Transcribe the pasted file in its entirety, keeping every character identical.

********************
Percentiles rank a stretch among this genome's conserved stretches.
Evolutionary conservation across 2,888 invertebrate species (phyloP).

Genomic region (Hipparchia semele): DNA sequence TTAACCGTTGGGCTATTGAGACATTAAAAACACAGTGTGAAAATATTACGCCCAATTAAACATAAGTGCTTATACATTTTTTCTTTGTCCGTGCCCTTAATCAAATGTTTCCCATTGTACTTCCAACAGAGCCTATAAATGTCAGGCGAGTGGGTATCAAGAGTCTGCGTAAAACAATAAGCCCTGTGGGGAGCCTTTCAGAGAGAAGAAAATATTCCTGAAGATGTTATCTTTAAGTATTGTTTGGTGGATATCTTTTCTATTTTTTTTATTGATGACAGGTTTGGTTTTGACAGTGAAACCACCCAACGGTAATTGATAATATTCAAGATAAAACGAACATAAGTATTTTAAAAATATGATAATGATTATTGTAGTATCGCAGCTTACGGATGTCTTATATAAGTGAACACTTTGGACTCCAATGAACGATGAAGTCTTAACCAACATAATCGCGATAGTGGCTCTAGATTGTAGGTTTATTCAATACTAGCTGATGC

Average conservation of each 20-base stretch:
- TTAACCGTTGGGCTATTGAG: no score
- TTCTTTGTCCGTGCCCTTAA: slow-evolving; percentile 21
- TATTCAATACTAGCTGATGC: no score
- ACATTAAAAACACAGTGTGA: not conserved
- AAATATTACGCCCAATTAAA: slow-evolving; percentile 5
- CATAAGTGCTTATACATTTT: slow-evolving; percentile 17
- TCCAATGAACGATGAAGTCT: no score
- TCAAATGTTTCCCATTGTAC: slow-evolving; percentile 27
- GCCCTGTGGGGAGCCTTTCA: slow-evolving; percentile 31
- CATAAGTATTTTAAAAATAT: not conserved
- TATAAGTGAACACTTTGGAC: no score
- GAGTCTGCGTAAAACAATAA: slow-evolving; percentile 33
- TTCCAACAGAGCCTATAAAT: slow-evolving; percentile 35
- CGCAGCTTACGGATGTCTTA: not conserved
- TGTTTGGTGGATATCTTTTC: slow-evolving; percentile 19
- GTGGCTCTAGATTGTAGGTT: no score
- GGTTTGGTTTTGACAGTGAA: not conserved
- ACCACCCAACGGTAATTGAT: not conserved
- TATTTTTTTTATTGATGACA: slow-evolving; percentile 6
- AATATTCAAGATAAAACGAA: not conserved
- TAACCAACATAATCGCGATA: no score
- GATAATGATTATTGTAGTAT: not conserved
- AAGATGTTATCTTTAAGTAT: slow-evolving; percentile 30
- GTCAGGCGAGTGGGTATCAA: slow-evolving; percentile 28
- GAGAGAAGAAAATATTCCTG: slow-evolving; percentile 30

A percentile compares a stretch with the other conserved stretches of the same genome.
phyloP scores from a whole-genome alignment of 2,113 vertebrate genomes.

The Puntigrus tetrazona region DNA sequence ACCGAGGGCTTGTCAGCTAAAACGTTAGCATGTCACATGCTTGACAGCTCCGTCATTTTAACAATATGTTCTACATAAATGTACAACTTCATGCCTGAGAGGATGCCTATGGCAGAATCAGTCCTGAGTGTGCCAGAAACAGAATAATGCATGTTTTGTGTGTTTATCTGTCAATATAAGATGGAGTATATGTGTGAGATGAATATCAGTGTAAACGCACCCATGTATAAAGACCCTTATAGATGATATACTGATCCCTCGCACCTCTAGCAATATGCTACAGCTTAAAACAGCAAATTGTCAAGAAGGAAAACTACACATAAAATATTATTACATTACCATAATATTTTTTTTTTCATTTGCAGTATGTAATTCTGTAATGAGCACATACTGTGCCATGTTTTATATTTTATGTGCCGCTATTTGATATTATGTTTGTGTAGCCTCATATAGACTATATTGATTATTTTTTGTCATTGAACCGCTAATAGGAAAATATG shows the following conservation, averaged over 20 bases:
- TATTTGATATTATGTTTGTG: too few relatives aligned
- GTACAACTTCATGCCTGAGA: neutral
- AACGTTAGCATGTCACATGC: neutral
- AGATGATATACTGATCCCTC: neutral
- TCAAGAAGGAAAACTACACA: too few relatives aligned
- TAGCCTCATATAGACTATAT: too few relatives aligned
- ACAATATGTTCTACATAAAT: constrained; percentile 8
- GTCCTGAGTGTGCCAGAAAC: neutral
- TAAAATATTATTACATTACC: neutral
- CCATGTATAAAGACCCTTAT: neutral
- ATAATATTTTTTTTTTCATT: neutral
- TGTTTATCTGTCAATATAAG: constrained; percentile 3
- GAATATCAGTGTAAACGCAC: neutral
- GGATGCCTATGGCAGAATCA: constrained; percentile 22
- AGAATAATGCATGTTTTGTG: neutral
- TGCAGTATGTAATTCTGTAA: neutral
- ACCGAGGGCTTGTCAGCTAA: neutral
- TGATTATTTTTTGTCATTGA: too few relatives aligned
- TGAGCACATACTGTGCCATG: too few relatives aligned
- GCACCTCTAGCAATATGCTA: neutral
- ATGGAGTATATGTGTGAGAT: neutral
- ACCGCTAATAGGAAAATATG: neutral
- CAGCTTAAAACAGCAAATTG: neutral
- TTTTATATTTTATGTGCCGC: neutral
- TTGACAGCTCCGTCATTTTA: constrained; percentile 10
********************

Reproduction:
Percentiles rank a stretch among this genome's conserved stretches.
Evolutionary conservation across 2,888 invertebrate species (phyloP).

Genomic region (Hipparchia semele): DNA sequence TTAACCGTTGGGCTATTGAGACATTAAAAACACAGTGTGAAAATATTACGCCCAATTAAACATAAGTGCTTATACATTTTTTCTTTGTCCGTGCCCTTAATCAAATGTTTCCCATTGTACTTCCAACAGAGCCTATAAATGTCAGGCGAGTGGGTATCAAGAGTCTGCGTAAAACAATAAGCCCTGTGGGGAGCCTTTCAGAGAGAAGAAAATATTCCTGAAGATGTTATCTTTAAGTATTGTTTGGTGGATATCTTTTCTATTTTTTTTATTGATGACAGGTTTGGTTTTGACAGTGAAACCACCCAACGGTAATTGATAATATTCAAGATAAAACGAACATAAGTATTTTAAAAATATGATAATGATTATTGTAGTATCGCAGCTTACGGATGTCTTATATAAGTGAACACTTTGGACTCCAATGAACGATGAAGTCTTAACCAACATAATCGCGATAGTGGCTCTAGATTGTAGGTTTATTCAATACTAGCTGATGC

Average conservation of each 20-base stretch:
- TTAACCGTTGGGCTATTGAG: no score
- TTCTTTGTCCGTGCCCTTAA: slow-evolving; percentile 21
- TATTCAATACTAGCTGATGC: no score
- ACATTAAAAACACAGTGTGA: not conserved
- AAATATTACGCCCAATTAAA: slow-evolving; percentile 5
- CATAAGTGCTTATACATTTT: slow-evolving; percentile 17
- TCCAATGAACGATGAAGTCT: no score
- TCAAATGTTTCCCATTGTAC: slow-evolving; percentile 27
- GCCCTGTGGGGAGCCTTTCA: slow-evolving; percentile 31
- CATAAGTATTTTAAAAATAT: not conserved
- TATAAGTGAACACTTTGGAC: no score
- GAGTCTGCGTAAAACAATAA: slow-evolving; percentile 33
- TTCCAACAGAGCCTATAAAT: slow-evolving; percentile 35
- CGCAGCTTACGGATGTCTTA: not conserved
- TGTTTGGTGGATATCTTTTC: slow-evolving; percentile 19
- GTGGCTCTAGATTGTAGGTT: no score
- GGTTTGGTTTTGACAGTGAA: not conserved
- ACCACCCAACGGTAATTGAT: not conserved
- TATTTTTTTTATTGATGACA: slow-evolving; percentile 6
- AATATTCAAGATAAAACGAA: not conserved
- TAACCAACATAATCGCGATA: no score
- GATAATGATTATTGTAGTAT: not conserved
- AAGATGTTATCTTTAAGTAT: slow-evolving; percentile 30
- GTCAGGCGAGTGGGTATCAA: slow-evolving; percentile 28
- GAGAGAAGAAAATATTCCTG: slow-evolving; percentile 30

A percentile compares a stretch with the other conserved stretches of the same genome.
phyloP scores from a whole-genome alignment of 2,113 vertebrate genomes.

The Puntigrus tetrazona region DNA sequence ACCGAGGGCTTGTCAGCTAAAACGTTAGCATGTCACATGCTTGACAGCTCCGTCATTTTAACAATATGTTCTACATAAATGTACAACTTCATGCCTGAGAGGATGCCTATGGCAGAATCAGTCCTGAGTGTGCCAGAAACAGAATAATGCATGTTTTGTGTGTTTATCTGTCAATATAAGATGGAGTATATGTGTGAGATGAATATCAGTGTAAACGCACCCATGTATAAAGACCCTTATAGATGATATACTGATCCCTCGCACCTCTAGCAATATGCTACAGCTTAAAACAGCAAATTGTCAAGAAGGAAAACTACACATAAAATATTATTACATTACCATAATATTTTTTTTTTCATTTGCAGTATGTAATTCTGTAATGAGCACATACTGTGCCATGTTTTATATTTTATGTGCCGCTATTTGATATTATGTTTGTGTAGCCTCATATAGACTATATTGATTATTTTTTGTCATTGAACCGCTAATAGGAAAATATG shows the following conservation, averaged over 20 bases:
- TATTTGATATTATGTTTGTG: too few relatives aligned
- GTACAACTTCATGCCTGAGA: neutral
- AACGTTAGCATGTCACATGC: neutral
- AGATGATATACTGATCCCTC: neutral
- TCAAGAAGGAAAACTACACA: too few relatives aligned
- TAGCCTCATATAGACTATAT: too few relatives aligned
- ACAATATGTTCTACATAAAT: constrained; percentile 8
- GTCCTGAGTGTGCCAGAAAC: neutral
- TAAAATATTATTACATTACC: neutral
- CCATGTATAAAGACCCTTAT: neutral
- ATAATATTTTTTTTTTCATT: neutral
- TGTTTATCTGTCAATATAAG: constrained; percentile 3
- GAATATCAGTGTAAACGCAC: neutral
- GGATGCCTATGGCAGAATCA: constrained; percentile 22
- AGAATAATGCATGTTTTGTG: neutral
- TGCAGTATGTAATTCTGTAA: neutral
- ACCGAGGGCTTGTCAGCTAA: neutral
- TGATTATTTTTTGTCATTGA: too few relatives aligned
- TGAGCACATACTGTGCCATG: too few relatives aligned
- GCACCTCTAGCAATATGCTA: neutral
- ATGGAGTATATGTGTGAGAT: neutral
- ACCGCTAATAGGAAAATATG: neutral
- CAGCTTAAAACAGCAAATTG: neutral
- TTTTATATTTTATGTGCCGC: neutral
- TTGACAGCTCCGTCATTTTA: constrained; percentile 10